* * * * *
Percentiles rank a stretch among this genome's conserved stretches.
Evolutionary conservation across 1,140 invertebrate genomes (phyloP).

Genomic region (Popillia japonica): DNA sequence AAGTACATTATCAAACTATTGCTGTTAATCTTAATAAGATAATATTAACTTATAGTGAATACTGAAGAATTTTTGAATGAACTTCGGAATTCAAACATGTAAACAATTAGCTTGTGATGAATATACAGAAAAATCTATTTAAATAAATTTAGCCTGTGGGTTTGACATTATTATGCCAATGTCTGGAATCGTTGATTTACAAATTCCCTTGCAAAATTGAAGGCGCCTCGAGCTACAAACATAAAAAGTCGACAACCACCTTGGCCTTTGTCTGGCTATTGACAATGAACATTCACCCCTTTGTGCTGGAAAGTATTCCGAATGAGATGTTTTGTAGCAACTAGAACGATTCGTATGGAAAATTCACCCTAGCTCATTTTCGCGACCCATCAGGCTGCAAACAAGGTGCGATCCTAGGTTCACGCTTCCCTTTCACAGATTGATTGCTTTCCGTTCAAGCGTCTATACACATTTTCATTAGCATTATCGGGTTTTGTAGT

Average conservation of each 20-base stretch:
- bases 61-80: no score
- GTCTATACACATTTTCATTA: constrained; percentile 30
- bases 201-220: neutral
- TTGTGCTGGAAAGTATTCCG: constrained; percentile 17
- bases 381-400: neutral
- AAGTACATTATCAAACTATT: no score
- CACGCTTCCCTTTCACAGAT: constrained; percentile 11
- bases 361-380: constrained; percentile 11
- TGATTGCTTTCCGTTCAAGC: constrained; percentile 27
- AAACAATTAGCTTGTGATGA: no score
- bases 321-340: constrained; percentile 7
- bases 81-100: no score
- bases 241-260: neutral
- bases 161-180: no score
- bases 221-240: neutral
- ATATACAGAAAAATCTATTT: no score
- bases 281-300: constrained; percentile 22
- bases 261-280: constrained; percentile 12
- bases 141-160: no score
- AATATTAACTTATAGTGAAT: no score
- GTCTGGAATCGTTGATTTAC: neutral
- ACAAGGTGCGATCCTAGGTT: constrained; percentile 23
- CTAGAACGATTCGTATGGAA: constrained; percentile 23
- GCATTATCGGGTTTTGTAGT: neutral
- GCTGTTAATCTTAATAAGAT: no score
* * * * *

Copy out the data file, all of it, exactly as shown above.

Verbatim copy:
Percentiles rank a stretch among this genome's conserved stretches.
Evolutionary conservation across 1,140 invertebrate genomes (phyloP).

Genomic region (Popillia japonica): DNA sequence AAGTACATTATCAAACTATTGCTGTTAATCTTAATAAGATAATATTAACTTATAGTGAATACTGAAGAATTTTTGAATGAACTTCGGAATTCAAACATGTAAACAATTAGCTTGTGATGAATATACAGAAAAATCTATTTAAATAAATTTAGCCTGTGGGTTTGACATTATTATGCCAATGTCTGGAATCGTTGATTTACAAATTCCCTTGCAAAATTGAAGGCGCCTCGAGCTACAAACATAAAAAGTCGACAACCACCTTGGCCTTTGTCTGGCTATTGACAATGAACATTCACCCCTTTGTGCTGGAAAGTATTCCGAATGAGATGTTTTGTAGCAACTAGAACGATTCGTATGGAAAATTCACCCTAGCTCATTTTCGCGACCCATCAGGCTGCAAACAAGGTGCGATCCTAGGTTCACGCTTCCCTTTCACAGATTGATTGCTTTCCGTTCAAGCGTCTATACACATTTTCATTAGCATTATCGGGTTTTGTAGT

Average conservation of each 20-base stretch:
- bases 61-80: no score
- GTCTATACACATTTTCATTA: constrained; percentile 30
- bases 201-220: neutral
- TTGTGCTGGAAAGTATTCCG: constrained; percentile 17
- bases 381-400: neutral
- AAGTACATTATCAAACTATT: no score
- CACGCTTCCCTTTCACAGAT: constrained; percentile 11
- bases 361-380: constrained; percentile 11
- TGATTGCTTTCCGTTCAAGC: constrained; percentile 27
- AAACAATTAGCTTGTGATGA: no score
- bases 321-340: constrained; percentile 7
- bases 81-100: no score
- bases 241-260: neutral
- bases 161-180: no score
- bases 221-240: neutral
- ATATACAGAAAAATCTATTT: no score
- bases 281-300: constrained; percentile 22
- bases 261-280: constrained; percentile 12
- bases 141-160: no score
- AATATTAACTTATAGTGAAT: no score
- GTCTGGAATCGTTGATTTAC: neutral
- ACAAGGTGCGATCCTAGGTT: constrained; percentile 23
- CTAGAACGATTCGTATGGAA: constrained; percentile 23
- GCATTATCGGGTTTTGTAGT: neutral
- GCTGTTAATCTTAATAAGAT: no score